Behold, the Lamb of God

Tuesday, January 3, 2017

Readings for Today

The Most Holy Name of Jesus – Optional Memorial

 

“Behold the Lamb of God, who takes away the sin of the world.” John 1:29b

These familiar words of St. John the Baptist offer us a beautiful meditation. They are spoken every time we attend Mass when the priest holds up the Sacred Host. These words, spoken first by John as Jesus came to Him to be baptized, are words that can be prayerfully meditated upon throughout our lives.

Think about that statement: “Behold the Lamb of God…” It’s good to start by imagining John speaking these words of Jesus. But from there, we apply them to the Eucharist and to countless other moments in our daily lives.

When John first spoke these words, the “Lamb of God” was seen in a very ordinary way. The eyes of all present saw only an ordinary man approaching the scene. But the eyes of faith saw He who would give His life for the salvation of the world as the Sacrificial Lamb.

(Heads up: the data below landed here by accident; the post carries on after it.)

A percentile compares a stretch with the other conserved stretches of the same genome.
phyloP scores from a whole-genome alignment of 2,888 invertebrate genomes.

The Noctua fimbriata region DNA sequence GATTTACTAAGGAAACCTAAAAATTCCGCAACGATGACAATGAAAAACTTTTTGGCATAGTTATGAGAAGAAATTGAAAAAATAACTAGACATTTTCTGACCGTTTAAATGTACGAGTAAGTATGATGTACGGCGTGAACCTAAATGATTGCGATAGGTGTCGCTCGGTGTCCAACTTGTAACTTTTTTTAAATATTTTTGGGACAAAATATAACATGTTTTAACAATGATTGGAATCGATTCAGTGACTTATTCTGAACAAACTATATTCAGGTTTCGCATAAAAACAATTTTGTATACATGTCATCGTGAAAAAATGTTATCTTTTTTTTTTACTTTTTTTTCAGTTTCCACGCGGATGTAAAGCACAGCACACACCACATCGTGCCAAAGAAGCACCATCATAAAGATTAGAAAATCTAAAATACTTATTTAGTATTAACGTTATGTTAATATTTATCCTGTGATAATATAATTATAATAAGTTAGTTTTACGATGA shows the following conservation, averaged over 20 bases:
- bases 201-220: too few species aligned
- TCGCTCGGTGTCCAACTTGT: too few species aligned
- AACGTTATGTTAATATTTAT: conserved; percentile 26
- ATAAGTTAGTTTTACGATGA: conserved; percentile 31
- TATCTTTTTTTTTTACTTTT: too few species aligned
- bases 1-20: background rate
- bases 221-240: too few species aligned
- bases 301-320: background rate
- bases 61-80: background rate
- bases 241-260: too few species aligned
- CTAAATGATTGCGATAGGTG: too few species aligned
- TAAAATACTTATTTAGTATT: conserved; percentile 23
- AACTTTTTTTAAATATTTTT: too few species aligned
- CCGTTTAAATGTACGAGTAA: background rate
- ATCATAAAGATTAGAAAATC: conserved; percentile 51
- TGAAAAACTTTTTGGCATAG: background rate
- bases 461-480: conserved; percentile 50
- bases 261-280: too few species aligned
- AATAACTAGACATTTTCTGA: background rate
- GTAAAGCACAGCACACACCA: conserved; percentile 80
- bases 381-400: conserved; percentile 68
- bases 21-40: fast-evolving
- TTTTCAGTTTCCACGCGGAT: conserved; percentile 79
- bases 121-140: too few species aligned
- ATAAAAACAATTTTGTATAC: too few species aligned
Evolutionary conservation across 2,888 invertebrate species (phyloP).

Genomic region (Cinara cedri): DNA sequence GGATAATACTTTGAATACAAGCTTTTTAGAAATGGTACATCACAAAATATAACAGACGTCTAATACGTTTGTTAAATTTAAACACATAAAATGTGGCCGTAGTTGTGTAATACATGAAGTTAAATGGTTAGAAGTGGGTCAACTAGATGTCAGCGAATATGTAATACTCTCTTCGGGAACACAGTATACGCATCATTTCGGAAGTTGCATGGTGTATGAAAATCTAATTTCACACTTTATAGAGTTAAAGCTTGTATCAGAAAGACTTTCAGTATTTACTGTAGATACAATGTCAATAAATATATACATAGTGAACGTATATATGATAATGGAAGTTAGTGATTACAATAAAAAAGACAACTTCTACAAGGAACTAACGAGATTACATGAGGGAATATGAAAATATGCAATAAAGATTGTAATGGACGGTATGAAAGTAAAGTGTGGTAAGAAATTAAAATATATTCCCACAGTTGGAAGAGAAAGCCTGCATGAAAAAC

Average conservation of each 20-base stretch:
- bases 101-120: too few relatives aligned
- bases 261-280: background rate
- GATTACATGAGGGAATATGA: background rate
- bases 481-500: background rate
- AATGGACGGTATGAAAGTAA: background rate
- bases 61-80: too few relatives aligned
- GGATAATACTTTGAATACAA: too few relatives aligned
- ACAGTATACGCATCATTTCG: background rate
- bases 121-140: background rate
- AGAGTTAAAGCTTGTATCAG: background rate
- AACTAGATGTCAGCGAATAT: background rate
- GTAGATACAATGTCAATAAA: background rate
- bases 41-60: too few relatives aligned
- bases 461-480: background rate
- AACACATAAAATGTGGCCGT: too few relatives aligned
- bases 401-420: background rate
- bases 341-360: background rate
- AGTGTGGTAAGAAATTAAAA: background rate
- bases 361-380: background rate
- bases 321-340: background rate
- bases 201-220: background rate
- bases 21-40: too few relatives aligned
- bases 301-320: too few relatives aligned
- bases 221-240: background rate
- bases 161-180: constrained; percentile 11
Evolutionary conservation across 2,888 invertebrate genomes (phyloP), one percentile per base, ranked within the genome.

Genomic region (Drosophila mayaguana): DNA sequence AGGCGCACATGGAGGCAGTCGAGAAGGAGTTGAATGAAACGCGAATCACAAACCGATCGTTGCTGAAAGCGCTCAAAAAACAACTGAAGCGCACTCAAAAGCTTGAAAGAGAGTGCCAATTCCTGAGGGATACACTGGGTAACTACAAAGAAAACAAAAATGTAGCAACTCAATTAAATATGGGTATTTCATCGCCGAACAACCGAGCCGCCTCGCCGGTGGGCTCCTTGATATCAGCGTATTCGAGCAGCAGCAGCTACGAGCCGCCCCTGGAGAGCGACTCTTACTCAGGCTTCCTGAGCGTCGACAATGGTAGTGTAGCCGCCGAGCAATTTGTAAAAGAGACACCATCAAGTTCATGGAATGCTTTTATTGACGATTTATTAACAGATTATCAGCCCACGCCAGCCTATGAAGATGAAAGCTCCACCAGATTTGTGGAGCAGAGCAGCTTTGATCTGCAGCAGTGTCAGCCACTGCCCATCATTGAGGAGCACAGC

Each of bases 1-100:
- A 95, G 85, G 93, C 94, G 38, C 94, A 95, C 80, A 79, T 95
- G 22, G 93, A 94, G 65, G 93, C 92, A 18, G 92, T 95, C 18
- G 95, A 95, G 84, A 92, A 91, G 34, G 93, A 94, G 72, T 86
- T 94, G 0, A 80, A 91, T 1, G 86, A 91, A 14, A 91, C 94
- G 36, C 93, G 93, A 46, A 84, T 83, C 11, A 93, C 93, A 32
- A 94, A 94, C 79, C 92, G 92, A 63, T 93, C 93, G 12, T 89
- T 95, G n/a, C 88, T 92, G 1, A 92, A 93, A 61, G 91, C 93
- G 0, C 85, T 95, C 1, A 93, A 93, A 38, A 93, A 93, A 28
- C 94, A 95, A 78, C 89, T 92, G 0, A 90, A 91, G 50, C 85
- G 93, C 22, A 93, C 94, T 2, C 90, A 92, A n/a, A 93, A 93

And when we look at the Sacred Host, as it is held up at Mass for all to see, we see Jesus, the Sacrificial Lamb, in an even more veiled way. We see, with our eyes, a piece of bread. But with the eyes of faith, once again we behold the Savior.

The Sacrificial Lamb of God is continually coming to us throughout our day. He is all around us, coming to us in veiled form, revealing Himself in faith. Do you see Him? How is it that you are being called, this day, to behold His divine and sacrificial presence? How is He present in acts of selfless charity? How does He come to you each day and how does He desire you to bring Him to others each day?

Reflect, today, upon those sacred words. “Behold the Lamb of God.” Seek Him out, expecting His divine presence to be veiled but real. Discover Him with the eyes of faith and rejoice as He draws near.

Lord, I behold Your divine presence today and every day. I seek You and love You. Give me the eyes of faith to discover Your real but hidden presence at all times. You are all around me every day. Help me to rejoice in how near You always are. Jesus, I trust in You.

See also: Daily Reflection on Divine Mercy